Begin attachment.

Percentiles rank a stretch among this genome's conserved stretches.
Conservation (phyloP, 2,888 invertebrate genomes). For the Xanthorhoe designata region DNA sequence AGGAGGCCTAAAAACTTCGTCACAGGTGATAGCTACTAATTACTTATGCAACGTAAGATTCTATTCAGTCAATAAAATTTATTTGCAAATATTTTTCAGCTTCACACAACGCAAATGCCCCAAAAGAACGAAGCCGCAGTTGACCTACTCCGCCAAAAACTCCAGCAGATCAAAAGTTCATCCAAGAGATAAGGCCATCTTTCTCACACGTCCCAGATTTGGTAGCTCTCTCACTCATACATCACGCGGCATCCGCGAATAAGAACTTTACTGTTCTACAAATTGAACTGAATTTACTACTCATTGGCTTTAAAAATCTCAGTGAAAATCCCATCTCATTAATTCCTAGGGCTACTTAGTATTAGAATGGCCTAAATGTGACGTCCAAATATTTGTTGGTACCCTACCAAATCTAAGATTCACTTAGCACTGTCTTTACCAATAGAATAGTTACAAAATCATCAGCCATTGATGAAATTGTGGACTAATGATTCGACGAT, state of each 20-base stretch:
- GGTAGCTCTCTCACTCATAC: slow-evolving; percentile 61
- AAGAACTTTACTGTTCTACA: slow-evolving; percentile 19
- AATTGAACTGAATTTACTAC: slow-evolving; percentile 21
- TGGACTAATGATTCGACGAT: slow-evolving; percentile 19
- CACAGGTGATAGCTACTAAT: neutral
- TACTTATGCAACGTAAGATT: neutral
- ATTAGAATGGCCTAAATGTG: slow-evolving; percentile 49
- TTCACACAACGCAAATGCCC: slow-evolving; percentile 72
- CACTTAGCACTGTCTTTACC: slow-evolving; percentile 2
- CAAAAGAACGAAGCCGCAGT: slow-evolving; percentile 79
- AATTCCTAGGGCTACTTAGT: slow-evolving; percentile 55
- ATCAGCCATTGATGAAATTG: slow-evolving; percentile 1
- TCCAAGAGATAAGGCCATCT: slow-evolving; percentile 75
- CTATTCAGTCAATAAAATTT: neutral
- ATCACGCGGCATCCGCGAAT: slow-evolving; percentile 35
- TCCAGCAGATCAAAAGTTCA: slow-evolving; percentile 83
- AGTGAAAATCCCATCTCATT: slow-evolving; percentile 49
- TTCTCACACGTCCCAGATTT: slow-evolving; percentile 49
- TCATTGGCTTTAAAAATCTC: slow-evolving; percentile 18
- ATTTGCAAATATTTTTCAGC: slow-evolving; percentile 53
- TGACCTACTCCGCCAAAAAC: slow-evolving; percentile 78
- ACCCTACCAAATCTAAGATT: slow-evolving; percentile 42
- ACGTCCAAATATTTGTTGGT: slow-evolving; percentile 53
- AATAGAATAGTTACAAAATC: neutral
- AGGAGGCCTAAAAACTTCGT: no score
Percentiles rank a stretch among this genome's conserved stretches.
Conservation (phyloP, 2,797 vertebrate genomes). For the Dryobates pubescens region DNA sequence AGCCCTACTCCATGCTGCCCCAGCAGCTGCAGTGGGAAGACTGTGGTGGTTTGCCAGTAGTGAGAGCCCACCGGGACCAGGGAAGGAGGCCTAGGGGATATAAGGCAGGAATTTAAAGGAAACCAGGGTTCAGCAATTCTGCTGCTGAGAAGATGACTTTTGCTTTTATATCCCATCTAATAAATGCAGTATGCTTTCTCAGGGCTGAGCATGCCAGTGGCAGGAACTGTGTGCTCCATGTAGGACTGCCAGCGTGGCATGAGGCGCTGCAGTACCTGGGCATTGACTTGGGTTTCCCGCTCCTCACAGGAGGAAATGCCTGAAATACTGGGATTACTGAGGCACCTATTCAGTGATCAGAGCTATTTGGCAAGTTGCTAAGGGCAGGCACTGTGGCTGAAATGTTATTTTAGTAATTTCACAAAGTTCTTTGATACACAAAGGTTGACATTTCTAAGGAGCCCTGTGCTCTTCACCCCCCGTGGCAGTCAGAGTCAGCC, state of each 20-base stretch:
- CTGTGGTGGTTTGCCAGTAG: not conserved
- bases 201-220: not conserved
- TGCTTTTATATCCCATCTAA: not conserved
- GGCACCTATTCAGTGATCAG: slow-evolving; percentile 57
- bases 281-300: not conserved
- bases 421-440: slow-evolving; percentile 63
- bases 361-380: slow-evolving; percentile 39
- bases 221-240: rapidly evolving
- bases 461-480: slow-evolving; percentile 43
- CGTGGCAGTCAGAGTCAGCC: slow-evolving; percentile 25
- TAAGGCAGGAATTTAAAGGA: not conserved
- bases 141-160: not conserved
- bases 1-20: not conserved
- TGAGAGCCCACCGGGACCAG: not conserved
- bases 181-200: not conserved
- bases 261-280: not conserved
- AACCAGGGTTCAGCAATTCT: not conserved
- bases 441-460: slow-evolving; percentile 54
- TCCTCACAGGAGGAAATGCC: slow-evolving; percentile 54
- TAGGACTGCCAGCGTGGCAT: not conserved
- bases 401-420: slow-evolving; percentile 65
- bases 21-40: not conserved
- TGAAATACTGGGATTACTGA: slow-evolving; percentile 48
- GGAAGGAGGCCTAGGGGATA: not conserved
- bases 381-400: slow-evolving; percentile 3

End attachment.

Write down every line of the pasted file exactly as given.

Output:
Percentiles rank a stretch among this genome's conserved stretches.
Conservation (phyloP, 2,888 invertebrate genomes). For the Xanthorhoe designata region DNA sequence AGGAGGCCTAAAAACTTCGTCACAGGTGATAGCTACTAATTACTTATGCAACGTAAGATTCTATTCAGTCAATAAAATTTATTTGCAAATATTTTTCAGCTTCACACAACGCAAATGCCCCAAAAGAACGAAGCCGCAGTTGACCTACTCCGCCAAAAACTCCAGCAGATCAAAAGTTCATCCAAGAGATAAGGCCATCTTTCTCACACGTCCCAGATTTGGTAGCTCTCTCACTCATACATCACGCGGCATCCGCGAATAAGAACTTTACTGTTCTACAAATTGAACTGAATTTACTACTCATTGGCTTTAAAAATCTCAGTGAAAATCCCATCTCATTAATTCCTAGGGCTACTTAGTATTAGAATGGCCTAAATGTGACGTCCAAATATTTGTTGGTACCCTACCAAATCTAAGATTCACTTAGCACTGTCTTTACCAATAGAATAGTTACAAAATCATCAGCCATTGATGAAATTGTGGACTAATGATTCGACGAT, state of each 20-base stretch:
- GGTAGCTCTCTCACTCATAC: slow-evolving; percentile 61
- AAGAACTTTACTGTTCTACA: slow-evolving; percentile 19
- AATTGAACTGAATTTACTAC: slow-evolving; percentile 21
- TGGACTAATGATTCGACGAT: slow-evolving; percentile 19
- CACAGGTGATAGCTACTAAT: neutral
- TACTTATGCAACGTAAGATT: neutral
- ATTAGAATGGCCTAAATGTG: slow-evolving; percentile 49
- TTCACACAACGCAAATGCCC: slow-evolving; percentile 72
- CACTTAGCACTGTCTTTACC: slow-evolving; percentile 2
- CAAAAGAACGAAGCCGCAGT: slow-evolving; percentile 79
- AATTCCTAGGGCTACTTAGT: slow-evolving; percentile 55
- ATCAGCCATTGATGAAATTG: slow-evolving; percentile 1
- TCCAAGAGATAAGGCCATCT: slow-evolving; percentile 75
- CTATTCAGTCAATAAAATTT: neutral
- ATCACGCGGCATCCGCGAAT: slow-evolving; percentile 35
- TCCAGCAGATCAAAAGTTCA: slow-evolving; percentile 83
- AGTGAAAATCCCATCTCATT: slow-evolving; percentile 49
- TTCTCACACGTCCCAGATTT: slow-evolving; percentile 49
- TCATTGGCTTTAAAAATCTC: slow-evolving; percentile 18
- ATTTGCAAATATTTTTCAGC: slow-evolving; percentile 53
- TGACCTACTCCGCCAAAAAC: slow-evolving; percentile 78
- ACCCTACCAAATCTAAGATT: slow-evolving; percentile 42
- ACGTCCAAATATTTGTTGGT: slow-evolving; percentile 53
- AATAGAATAGTTACAAAATC: neutral
- AGGAGGCCTAAAAACTTCGT: no score
Percentiles rank a stretch among this genome's conserved stretches.
Conservation (phyloP, 2,797 vertebrate genomes). For the Dryobates pubescens region DNA sequence AGCCCTACTCCATGCTGCCCCAGCAGCTGCAGTGGGAAGACTGTGGTGGTTTGCCAGTAGTGAGAGCCCACCGGGACCAGGGAAGGAGGCCTAGGGGATATAAGGCAGGAATTTAAAGGAAACCAGGGTTCAGCAATTCTGCTGCTGAGAAGATGACTTTTGCTTTTATATCCCATCTAATAAATGCAGTATGCTTTCTCAGGGCTGAGCATGCCAGTGGCAGGAACTGTGTGCTCCATGTAGGACTGCCAGCGTGGCATGAGGCGCTGCAGTACCTGGGCATTGACTTGGGTTTCCCGCTCCTCACAGGAGGAAATGCCTGAAATACTGGGATTACTGAGGCACCTATTCAGTGATCAGAGCTATTTGGCAAGTTGCTAAGGGCAGGCACTGTGGCTGAAATGTTATTTTAGTAATTTCACAAAGTTCTTTGATACACAAAGGTTGACATTTCTAAGGAGCCCTGTGCTCTTCACCCCCCGTGGCAGTCAGAGTCAGCC, state of each 20-base stretch:
- CTGTGGTGGTTTGCCAGTAG: not conserved
- bases 201-220: not conserved
- TGCTTTTATATCCCATCTAA: not conserved
- GGCACCTATTCAGTGATCAG: slow-evolving; percentile 57
- bases 281-300: not conserved
- bases 421-440: slow-evolving; percentile 63
- bases 361-380: slow-evolving; percentile 39
- bases 221-240: rapidly evolving
- bases 461-480: slow-evolving; percentile 43
- CGTGGCAGTCAGAGTCAGCC: slow-evolving; percentile 25
- TAAGGCAGGAATTTAAAGGA: not conserved
- bases 141-160: not conserved
- bases 1-20: not conserved
- TGAGAGCCCACCGGGACCAG: not conserved
- bases 181-200: not conserved
- bases 261-280: not conserved
- AACCAGGGTTCAGCAATTCT: not conserved
- bases 441-460: slow-evolving; percentile 54
- TCCTCACAGGAGGAAATGCC: slow-evolving; percentile 54
- TAGGACTGCCAGCGTGGCAT: not conserved
- bases 401-420: slow-evolving; percentile 65
- bases 21-40: not conserved
- TGAAATACTGGGATTACTGA: slow-evolving; percentile 48
- GGAAGGAGGCCTAGGGGATA: not conserved
- bases 381-400: slow-evolving; percentile 3